It is no wonder, then, that many law schools lament the competitive disadvantage that tuition regulation imposes on them. Less tuition revenue means less money to hire and pay faculty, to acquire library holdings, to maintain and build new facilities, etc. And the competition among Canadian law schools for top rankings, top students, endowment support, and the good graces (i.e. donations) of large national firms is fierce. So every dollar counts. What is a law school with regulated tuition to do?
A law school with low regulated tuition should benefit from its price advantage over competitors, particularly in the face of a grim job market for graduates. But there is scant evidence that students are choosing to attend specific Canadian law schools on the primary basis of affordability. Instead, reputation and diploma marketability seem to be the main drivers of law school selection. And nothing bespeaks a good reputation more than a hefty tuition fee.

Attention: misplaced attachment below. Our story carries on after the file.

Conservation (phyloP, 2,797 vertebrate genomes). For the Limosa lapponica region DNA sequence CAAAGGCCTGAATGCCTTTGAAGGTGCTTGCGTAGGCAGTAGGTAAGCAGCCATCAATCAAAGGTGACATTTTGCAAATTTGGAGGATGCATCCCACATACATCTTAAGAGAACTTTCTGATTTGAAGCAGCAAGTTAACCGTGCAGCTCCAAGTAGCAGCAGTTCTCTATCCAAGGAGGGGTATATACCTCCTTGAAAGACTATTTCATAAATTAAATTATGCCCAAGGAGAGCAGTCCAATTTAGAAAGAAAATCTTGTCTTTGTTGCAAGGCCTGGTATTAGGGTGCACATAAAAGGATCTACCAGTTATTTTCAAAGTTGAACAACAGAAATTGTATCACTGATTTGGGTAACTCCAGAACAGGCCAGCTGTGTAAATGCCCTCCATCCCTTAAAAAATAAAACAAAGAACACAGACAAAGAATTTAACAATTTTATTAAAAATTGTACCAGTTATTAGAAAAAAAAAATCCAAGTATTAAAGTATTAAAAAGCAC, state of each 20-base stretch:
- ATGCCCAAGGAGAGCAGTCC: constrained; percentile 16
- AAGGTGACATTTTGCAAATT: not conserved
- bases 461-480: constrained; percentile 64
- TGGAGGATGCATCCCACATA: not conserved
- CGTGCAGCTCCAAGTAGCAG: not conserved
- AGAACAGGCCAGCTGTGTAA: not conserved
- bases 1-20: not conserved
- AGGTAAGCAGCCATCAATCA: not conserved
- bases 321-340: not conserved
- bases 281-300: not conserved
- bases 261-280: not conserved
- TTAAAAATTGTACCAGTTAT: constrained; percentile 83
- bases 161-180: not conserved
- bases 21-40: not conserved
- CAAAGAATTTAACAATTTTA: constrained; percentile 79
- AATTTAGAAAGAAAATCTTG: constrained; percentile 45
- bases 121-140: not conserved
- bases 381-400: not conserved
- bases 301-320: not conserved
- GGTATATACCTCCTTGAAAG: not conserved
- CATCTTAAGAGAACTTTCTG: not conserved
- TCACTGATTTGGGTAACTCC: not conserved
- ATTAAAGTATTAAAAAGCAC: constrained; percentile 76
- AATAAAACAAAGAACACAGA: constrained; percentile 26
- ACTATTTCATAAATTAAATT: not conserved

Tuition regulations permitting (or notwithstanding in the case of the University of Toronto and a few others), Canadian law schools appear to charge however much the market bears. A brand new unregulated school like TRU Law can thus afford to charge about twice the amount in tuition fees as a well-established and regulated school like UVic Law. If all current law school tuition freezes and regulations (i.e. price controls) were lifted, it is easy to conceive of rapid and substantial tuition hikes from coast to coast.
Can a law school with low regulated tuition at least boast greater student diversity? Canadian law schools have certainly made concerted efforts over the past decade to ensure that their student population better reflects the ethnic, cultural, and sexual diversity of the society it will eventually serve. The public interest, after all, requires a legal profession that is both competent and diverse. But while law schools have made some significant forward strides in achieving a gender balance and diversifying the ethnic composition of their graduates, it is difficult to believe that they are making any headway on socioeconomic diversity. When the median individual Canadian income is about $27,000 after taxes, a $29,000 price of admission to one year of law school speaks for itself.